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Cover 3: Questions for Giants after the bye week


With the team returning to the field this week, the crew picks one takeaway from the first half of the season and one pressing question post-bye week.

John Schmeelk: My biggest takeaway before the bye is that the Giants embraced the bend-but-don't-break defense, which has been extremely effective the last couple of weeks. They have played mostly zone on early downs and kept everything in front of them. On third downs and in the red zone, they have slipped in more man-to-man and have done a good job of forcing incomplete passes.

The team is allowing opponents to complete some short passes and run the ball for four to five yards a pop. This strategy can work if the Giants can force turnovers and make teams pay for running so many plays to move the ball down the field. It can also work if the Giants keep having the defensive success they've had in the red zone. In the Giants' last three games, opponents have converted three of 13 trips into touchdowns. The question is whether or not that success is sustainable.

As for the Giants after the bye, this offense could do a bit more once they have all their skill position players back and have Andrew Thomas back at left tackle. They have played their offense close to the vest the last few weeks because of injuries. Their defense has allowed them to stick to that strategy and win two out of three. Their returning players should allow them to take some more shots on early downs, use more traditional five- and seven-step drops and take more shots down the field.

From Daniel Jones' one-handed catch on a trick play to Xavier McKinney's pick-six to the OT thriller in New Orleans, re-live the best moments from the first half of the season in this must-see photo gallery.

Dan Salomone: It is said tongue in cheek that Week 1 has become a must-win game for the Giants – even though three of their four Super Bowl championship seasons began with opening losses (only 1990 began with a win) – but it speaks to a larger issue for the team in recent years. Since their last postseason appearance in the 2016 Wild Card Round, the Giants are 3-14 in September and 4-16 in October. The numbers improve in the second half as they are 7-9 in November and 7-13 in December/January, but the holes have just been too deep.

The 2021 Giants will now try to climb out of theirs.

Playing strong defense is a good launching point. The Giants held their opponents to an average of 13 points in their three games before the break, and they went 2-1 after a 1-5 start in which they gave up 29.5 points per game. That leads to the biggest question for the home stretch: Can the defense hold the line until the offense gets healthy? It starts Monday night against the Buccaneers, who are coming off just their fourth double-digit loss in 29 games with Tom Brady.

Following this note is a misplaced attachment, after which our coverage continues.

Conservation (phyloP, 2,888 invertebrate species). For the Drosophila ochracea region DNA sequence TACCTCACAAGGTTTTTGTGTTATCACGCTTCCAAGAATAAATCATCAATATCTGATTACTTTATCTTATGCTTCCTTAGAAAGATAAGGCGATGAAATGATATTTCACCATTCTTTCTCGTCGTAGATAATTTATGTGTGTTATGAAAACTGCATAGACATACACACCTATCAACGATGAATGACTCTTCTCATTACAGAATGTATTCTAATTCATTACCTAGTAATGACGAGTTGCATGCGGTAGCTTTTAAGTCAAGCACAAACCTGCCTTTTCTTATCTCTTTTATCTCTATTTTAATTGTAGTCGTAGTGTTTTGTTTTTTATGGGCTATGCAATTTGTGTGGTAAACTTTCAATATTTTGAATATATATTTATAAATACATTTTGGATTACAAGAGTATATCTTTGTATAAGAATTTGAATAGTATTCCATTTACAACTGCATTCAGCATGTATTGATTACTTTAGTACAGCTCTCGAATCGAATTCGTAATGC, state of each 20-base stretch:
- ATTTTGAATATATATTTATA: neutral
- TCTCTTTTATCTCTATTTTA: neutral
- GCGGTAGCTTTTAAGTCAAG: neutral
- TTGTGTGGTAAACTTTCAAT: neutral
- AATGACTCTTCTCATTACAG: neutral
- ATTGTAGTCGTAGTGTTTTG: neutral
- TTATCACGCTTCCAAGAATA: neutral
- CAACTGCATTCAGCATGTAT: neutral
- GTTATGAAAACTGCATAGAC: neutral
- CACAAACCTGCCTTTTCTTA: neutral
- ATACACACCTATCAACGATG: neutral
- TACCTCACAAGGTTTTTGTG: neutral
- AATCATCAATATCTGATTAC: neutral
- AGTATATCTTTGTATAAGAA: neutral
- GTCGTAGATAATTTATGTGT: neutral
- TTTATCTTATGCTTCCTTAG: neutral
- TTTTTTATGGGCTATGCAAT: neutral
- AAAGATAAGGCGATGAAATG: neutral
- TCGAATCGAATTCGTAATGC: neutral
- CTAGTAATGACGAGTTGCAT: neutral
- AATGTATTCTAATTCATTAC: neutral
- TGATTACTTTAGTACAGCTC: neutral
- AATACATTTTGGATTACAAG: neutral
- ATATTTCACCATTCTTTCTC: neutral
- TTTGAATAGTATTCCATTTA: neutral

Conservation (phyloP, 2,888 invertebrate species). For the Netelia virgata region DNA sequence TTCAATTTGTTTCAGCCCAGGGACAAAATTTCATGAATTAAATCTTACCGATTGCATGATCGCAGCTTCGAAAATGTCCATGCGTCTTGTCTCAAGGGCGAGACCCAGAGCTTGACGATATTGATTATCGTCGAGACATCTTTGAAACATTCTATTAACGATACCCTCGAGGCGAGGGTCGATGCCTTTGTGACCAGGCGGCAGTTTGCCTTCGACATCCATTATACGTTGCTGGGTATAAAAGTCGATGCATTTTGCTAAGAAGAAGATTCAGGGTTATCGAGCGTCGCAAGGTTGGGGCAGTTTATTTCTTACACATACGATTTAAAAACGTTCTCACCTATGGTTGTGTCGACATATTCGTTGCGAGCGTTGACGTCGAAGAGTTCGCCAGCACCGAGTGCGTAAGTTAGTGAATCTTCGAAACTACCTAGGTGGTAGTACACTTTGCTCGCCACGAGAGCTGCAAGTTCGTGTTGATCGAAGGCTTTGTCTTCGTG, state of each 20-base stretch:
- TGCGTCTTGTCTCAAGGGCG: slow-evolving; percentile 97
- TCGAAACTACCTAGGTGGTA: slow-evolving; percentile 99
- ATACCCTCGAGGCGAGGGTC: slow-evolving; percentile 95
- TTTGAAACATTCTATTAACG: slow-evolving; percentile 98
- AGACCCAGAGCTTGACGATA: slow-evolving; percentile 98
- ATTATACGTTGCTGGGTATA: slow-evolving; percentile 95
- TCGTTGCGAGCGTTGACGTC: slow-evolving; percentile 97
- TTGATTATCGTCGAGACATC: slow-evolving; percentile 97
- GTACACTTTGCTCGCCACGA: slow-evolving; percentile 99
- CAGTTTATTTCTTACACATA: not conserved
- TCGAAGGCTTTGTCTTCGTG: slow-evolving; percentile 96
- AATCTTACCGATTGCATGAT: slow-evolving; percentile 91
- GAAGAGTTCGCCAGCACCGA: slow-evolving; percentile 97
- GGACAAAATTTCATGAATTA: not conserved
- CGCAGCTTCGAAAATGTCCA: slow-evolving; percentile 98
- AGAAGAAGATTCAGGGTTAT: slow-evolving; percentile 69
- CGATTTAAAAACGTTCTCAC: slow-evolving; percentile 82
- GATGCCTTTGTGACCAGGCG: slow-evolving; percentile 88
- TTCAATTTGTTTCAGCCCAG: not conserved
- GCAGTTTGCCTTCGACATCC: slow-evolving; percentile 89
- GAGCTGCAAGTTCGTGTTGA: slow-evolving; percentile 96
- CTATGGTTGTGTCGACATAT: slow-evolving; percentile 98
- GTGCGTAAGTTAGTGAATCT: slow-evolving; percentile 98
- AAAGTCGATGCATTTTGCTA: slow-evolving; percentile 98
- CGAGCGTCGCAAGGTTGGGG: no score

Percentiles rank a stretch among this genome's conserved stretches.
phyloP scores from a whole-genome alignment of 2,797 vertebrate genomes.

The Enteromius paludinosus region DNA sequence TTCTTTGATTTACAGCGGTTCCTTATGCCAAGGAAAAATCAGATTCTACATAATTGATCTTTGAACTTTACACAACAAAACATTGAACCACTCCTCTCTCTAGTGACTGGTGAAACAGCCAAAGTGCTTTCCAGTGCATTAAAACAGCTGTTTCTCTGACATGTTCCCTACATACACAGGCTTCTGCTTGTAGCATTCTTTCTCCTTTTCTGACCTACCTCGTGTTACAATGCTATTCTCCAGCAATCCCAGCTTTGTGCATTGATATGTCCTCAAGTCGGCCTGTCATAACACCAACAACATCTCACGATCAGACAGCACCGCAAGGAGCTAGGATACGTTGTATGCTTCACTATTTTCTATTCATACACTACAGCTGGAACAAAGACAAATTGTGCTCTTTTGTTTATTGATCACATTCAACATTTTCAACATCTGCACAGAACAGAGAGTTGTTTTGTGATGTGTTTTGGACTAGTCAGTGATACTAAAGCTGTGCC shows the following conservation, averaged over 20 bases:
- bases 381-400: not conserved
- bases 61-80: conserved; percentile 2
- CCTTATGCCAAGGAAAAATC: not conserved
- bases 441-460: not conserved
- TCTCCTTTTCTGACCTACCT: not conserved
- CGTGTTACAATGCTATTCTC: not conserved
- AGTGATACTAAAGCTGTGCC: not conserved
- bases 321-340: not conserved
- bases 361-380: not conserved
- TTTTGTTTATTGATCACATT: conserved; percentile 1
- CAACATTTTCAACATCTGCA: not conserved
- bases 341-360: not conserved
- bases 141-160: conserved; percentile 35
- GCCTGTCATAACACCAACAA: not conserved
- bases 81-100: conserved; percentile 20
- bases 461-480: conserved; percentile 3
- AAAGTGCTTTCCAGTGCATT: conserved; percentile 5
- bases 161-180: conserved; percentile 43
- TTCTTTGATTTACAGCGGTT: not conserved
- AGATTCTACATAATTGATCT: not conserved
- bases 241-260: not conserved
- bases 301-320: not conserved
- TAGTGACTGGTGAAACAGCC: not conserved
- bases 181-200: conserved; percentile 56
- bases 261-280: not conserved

Lance Medow: With nine games in the books, the Giants have experienced their fair share of ups and downs, which has contributed to a 3-6 record. The biggest takeaway from the first half of the season has been the lack of complementary football. We've seen games where the offense has delivered, but the defense has struggled and vice-versa. In Week 2 at Washington, the offense scored a season-high 29 points but the defense surrendered 30. In Week 3, the defense held the Falcons to 17 points but the offense only produced 14 and in Week 8, the defense once again kept the Chiefs in check, holding them to 20 points but the offense only managed 17. The Raiders' game was really the best example of when both facets complemented one another as the offense was able to move the chains and the defense collected takeaways and even scored a touchdown. Yet it still wasn't easy as it came down to a last second Quincy Roche strip-sack to seal it.

That brings me to the biggest question mark heading into the second half. Will the Giants be able to consistently score more points? In the first nine games of the season, New York has scored 20 points or less five times and, no surprise, they lost all five of those games. They're averaging just below 20 points per contest, which puts them 24th in the NFL - that number has to improve if the team wants to showcase more consistency on the offensive side of the ball. Improved red zone efficiency and more explosive plays are two areas that can help that cause considering the Giants are last in the NFL in red zone touchdown rate at just 44%. Keep in mind, regardless of opponents' records, of their remaining eight games, five will showcase teams that rank in the top half of the league in scoring average. Patrick Graham's group has been solid over the last three games but you can't expect that unit to hold the opposition to 17 points or less every week. How the offense performs in the final eight games will go a long way in determining the team's outlook.

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